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Is Baldness Preventable?

By Amanda Vining
Seeking treatment early is key to preventing baldness. Since hair loss only gets worse with time, there is a point where it is not treatable.

Losing your hair isn't the end of the world, but for most people it certainly isn't ideal. You may be wondering what you can do to prevent hair loss (alopecia) from happening to you. According to NYU Langone Health, as many as 80 percent of men and 50 percent of women will experience some form of hair loss in their lifetime. But are there things you can do to prevent baldness from happening altogether? 

There are certain factors to take into consideration. “As people age, their rate of hair growth slows. Some people, however, due to genetic makeup or underlying medical conditions develop alopecia, which is also known as hair loss or baldness,” Ricardo Castrellon, MD, a plastic surgeon at Mercy in Miami Hospital tells WebMD Connect to Care. 

In most cases, hair loss actually can be prevented, but taking early action is important. “Baldness is preventable, but early intervention is key. If a person starts to notice thinning and shedding or hair loss of any kind, it is important to get on a regimen as soon as possible. Hair loss is a progressive condition and only gets worse with time, and there is a point where it is not treatable,” Jared Reynolds, BIOCHEM, founder of Zenagen Hair Care says.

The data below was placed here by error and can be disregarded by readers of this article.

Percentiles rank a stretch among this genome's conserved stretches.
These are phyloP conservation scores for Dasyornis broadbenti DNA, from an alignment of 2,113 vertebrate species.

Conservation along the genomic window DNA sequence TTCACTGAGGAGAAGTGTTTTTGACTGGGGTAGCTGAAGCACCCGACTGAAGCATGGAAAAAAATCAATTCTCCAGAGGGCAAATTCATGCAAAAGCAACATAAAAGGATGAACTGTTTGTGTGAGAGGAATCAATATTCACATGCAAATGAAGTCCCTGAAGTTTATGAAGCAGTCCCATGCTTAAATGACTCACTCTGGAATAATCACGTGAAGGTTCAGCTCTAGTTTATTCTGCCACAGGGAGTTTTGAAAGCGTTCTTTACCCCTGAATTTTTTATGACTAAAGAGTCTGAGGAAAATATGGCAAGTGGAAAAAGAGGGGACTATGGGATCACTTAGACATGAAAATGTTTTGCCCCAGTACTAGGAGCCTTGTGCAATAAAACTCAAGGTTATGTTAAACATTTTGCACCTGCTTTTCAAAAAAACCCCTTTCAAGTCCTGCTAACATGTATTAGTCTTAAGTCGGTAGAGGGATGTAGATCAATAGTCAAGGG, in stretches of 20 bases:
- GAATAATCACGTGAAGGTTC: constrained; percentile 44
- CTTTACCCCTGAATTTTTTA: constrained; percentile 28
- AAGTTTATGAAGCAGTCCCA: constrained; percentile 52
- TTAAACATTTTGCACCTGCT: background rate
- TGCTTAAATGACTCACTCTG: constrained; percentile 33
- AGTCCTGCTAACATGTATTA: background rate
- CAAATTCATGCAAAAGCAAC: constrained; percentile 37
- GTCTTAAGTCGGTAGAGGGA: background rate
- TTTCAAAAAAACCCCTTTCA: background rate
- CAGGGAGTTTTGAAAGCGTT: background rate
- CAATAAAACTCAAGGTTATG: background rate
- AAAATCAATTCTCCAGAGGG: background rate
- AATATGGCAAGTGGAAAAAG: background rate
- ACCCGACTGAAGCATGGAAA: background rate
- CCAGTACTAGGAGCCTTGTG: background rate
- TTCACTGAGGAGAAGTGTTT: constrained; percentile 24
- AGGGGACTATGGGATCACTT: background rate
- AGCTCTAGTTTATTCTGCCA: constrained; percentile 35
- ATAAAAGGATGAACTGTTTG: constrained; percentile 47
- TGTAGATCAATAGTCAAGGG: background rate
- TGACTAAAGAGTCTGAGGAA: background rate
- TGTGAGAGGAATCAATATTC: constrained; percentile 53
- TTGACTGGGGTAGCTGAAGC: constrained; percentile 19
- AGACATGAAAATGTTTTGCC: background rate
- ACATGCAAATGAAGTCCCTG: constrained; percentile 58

Is All Hair Loss Preventable?

According to Mayo Clinic, the majority of baldness is caused by genetics, usually known as male-pattern baldness and female-pattern baldness, and cannot be prevented. This type of hair loss is called androgenic alopecia, which is a genetic condition. While androgenic alopecia cannot be prevented, it can be treated and its progression can be slowed. 

“Androgenic alopecia can start at any age. Unfortunately, by the time hair loss is noticeable 50 percent of hairs have already fallen from the scalp. The earlier you begin treatment, the more effective non-surgical treatments can be,” Matthew Lopresti, MD, chief surgeon at Leonard Hair Transplant Associates says.

Alopecia areata is also a genetic disease and usually first appears during childhood. The good news is that when someone has alopecia areata, their hair can grow back even after it has fallen out. So while hair loss from alopecia areata cannot be prevented, it can be treated. According to the National Alopecia Areata Foundation, your hair follicles remain alive even during active periods of alopecia areata and you can experience hair regrowth even if you have already lost more than 50 percent of your hair. 

If your hair loss is not due to a genetic condition, it’s likely that it can be prevented. According to NYU Langone Health, hair loss from stress, menopause, pregnancy, smoking, or other lifestyle or medical conditions can be prevented and sometimes even reversed once it starts happening.

How To Prevent Balding

One of the best things you can do to prevent hair loss is to take charge of stress. Exercising and finding time to relax can keep you healthy and help you prevent hair loss by lowering your stress levels. Especially if you are experiencing a major life event, such as the loss of a loved one or the end of a relationship, it’s important to find outlets to relieve your stress so that you do not experience stress-induced hair loss. 

If you want to prevent hair loss, you can also prioritize a diet high in healthy proteins, Omega-3 fatty acids, and fresh fruits and vegetables. If you’re trying to prevent baldness, you can take vitamins such as iron, biotin, vitamin D, vitamin C, and zinc. It’s always a good idea to consult with your doctor before taking any new vitamins or supplements. 

Don’t Wait. Get Help Today.

The sooner you address the symptoms of hair loss, the more likely you are to prevent irreversible damage. Speak to a medical professional today to begin your journey to a fuller head of hair.